Haemophilia A therapy has needed fresh blood for some time – it is dominated by old drugs that must be taken every couple of days, meaning that patients usually only use them when they have a potentially dangerous bleed.
All this looks set to change with the arrival of the first long-acting factor VIII agents, which promise less frequent dosing and make prophylactic use more realistic (see table below). These should protect patients from the side-effects of bleeding – as well as the immediate risk of death these include joint damage – in addition to being a boon to the pharma industry. More regular use should equal big sales for whoever comes out on top of this sector.
Biogen’s Eloctate was the first of these long-acting agents to hit the market with US approval in June 2014 (Eloctate approval confirms Biogen Idec growth story, June 09, 2014). This was followed by the green light in Europe this week for both on-demand and prophylactic use – here, the drug will be called Elocta and be marketed by Swedish Orphan Biovitrum (Sobi).
Eloctate is given via IV infusion every three to five days, compared with every other day for the current market leader, Baxalta’s Advate. Older drugs must be administered this frequently because of their short half-lives, and companies have taken various approaches to extend these for the longer-lasting versions.
In spite of the inconvenient dosing schedule with older drugs, 80-90% of children and 40-60% of adults in Europe are on prophylactic therapy, Jefferies analysts estimate – so Biogen and Sobi have a good chance of converting this population.
But they are already facing competition in the US, where Baxalta’s Adynovate, which has a similar schedule of twice-weekly dosing, got FDA approval earlier this month. While Eloctate is a fusion protein, Baxalta has gone for pegylation to extend Adynovate’s half-life.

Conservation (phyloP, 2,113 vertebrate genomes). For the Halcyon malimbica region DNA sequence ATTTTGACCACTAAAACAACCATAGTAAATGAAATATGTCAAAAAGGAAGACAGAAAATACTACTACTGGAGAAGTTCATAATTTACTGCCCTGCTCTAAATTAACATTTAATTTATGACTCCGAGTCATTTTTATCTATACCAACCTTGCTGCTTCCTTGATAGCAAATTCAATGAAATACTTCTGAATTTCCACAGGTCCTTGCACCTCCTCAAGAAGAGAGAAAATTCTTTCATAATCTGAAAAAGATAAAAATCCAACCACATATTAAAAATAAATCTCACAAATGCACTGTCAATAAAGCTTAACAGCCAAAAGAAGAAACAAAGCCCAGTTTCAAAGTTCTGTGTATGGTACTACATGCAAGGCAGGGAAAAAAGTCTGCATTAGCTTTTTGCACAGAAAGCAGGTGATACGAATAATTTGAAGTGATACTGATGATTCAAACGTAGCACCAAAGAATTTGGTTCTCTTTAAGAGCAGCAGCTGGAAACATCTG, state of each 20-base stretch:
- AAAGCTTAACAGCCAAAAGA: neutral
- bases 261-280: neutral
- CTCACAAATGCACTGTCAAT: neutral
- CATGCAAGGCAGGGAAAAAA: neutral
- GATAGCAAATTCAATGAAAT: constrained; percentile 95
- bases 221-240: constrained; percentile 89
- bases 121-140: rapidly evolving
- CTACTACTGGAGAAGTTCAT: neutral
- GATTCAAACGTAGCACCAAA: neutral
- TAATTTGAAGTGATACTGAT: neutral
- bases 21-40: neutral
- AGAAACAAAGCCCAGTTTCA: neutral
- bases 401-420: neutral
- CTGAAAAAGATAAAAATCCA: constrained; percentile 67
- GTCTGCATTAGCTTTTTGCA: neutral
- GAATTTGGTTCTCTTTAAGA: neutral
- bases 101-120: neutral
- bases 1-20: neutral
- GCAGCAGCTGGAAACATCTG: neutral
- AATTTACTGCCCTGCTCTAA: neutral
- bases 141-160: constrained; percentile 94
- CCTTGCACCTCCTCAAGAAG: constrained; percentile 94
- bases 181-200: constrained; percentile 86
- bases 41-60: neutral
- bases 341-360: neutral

And two more drugs could soon join them: Bayer’s 81-8973, now known as Kovaltry, and CSL Behring’s single-chain recombinant factor VIII. The former should be first, with a PDUFA date of December 17 and a decision in Europe expected by January 2016.
|Selected long-acting factor VIIIs|
|Eloctate||Biogen/Sobi||Fc fusion protein||Approved in EU and US||Every 3-5 days|
|Adynovate||Baxalta||Pegylated||Approved in US||Twice weekly|
|BAY 81-8973/ Kovaltry||Bayer||Kogenate follow on; slightly longer acting||Filed||2-3 times weekly|
|Recombinant factor VIII||CSL Behring||Single chain factor VIII||Filed||2-3 times weekly|
|BAY 94-9027||Bayer||Pegylated||Phase III||Studied once weekly|
|N8-GP||Novo Nordisk||Glycopegylated||Phase III||Studied every 4 days|
|BAY 79-4980||Bayer||Pegylated||Phase II||Studied once weekly|
Biogen and Sobi will be banking on their headstart paying off. The Jefferies analysts believe that, once haematologists are using a long-acting product, switching to another will be unlikely, based on their survey of the specialists.
But there is a threat of products with even higher convenience coming onto the market. The first once-weekly factor VIII is likely to be BAY 94-9027, which Bayer is expected to file in the US and EU by the end of the year. A pivotal trial tested dosing every two, five or seven days (Bayer closes the gap on Biogen’s haemophilia candidate, February 18, 2014).
Indeed, Bayer is the most active player in the long-acting factor VIII space, with three candidates in phase II or III development; the other is BAY 79-4980, another potentially once-weekly agent.
Novo Nordisk, meanwhile – which already markets the NovoSeven factor VII rescue agent – is developing N8-GP, which was given every four days in the phase III pathfinder2 study.
But, in spite of the promise of long-acting drugs, conventional agents are looking hard to shift. Advate is still set to be the number-one haemophilia A drug in 2020 and Eloctate will be the only long-acting factor VIII to make it into the top five, according to EvaluatePharma consensus forecasts.
Is this a symptom of the conservative haemophilia market, or just that many have underestimated potential sales for the longer-acting agents? Either way, Biogen and Sobi need to make the most of their first-mover advantage before Eloctate is superseded by the incoming once-weekly products.
|Top five haemophilia A drugs in 2020|
|Drug||Company||Class||First launched||2014 sales ($m)||2020e sales ($m)|
|NovoSeven||Novo Nordisk||Factor VII||1996||1,629||1,679|
|Eloctate||Biogen/Sobi||Long-acting factor VIII||2014||58||1,321|
|FEIBA VH||Baxalta||Anti-inhibitor coagulation complex||1979||740||961|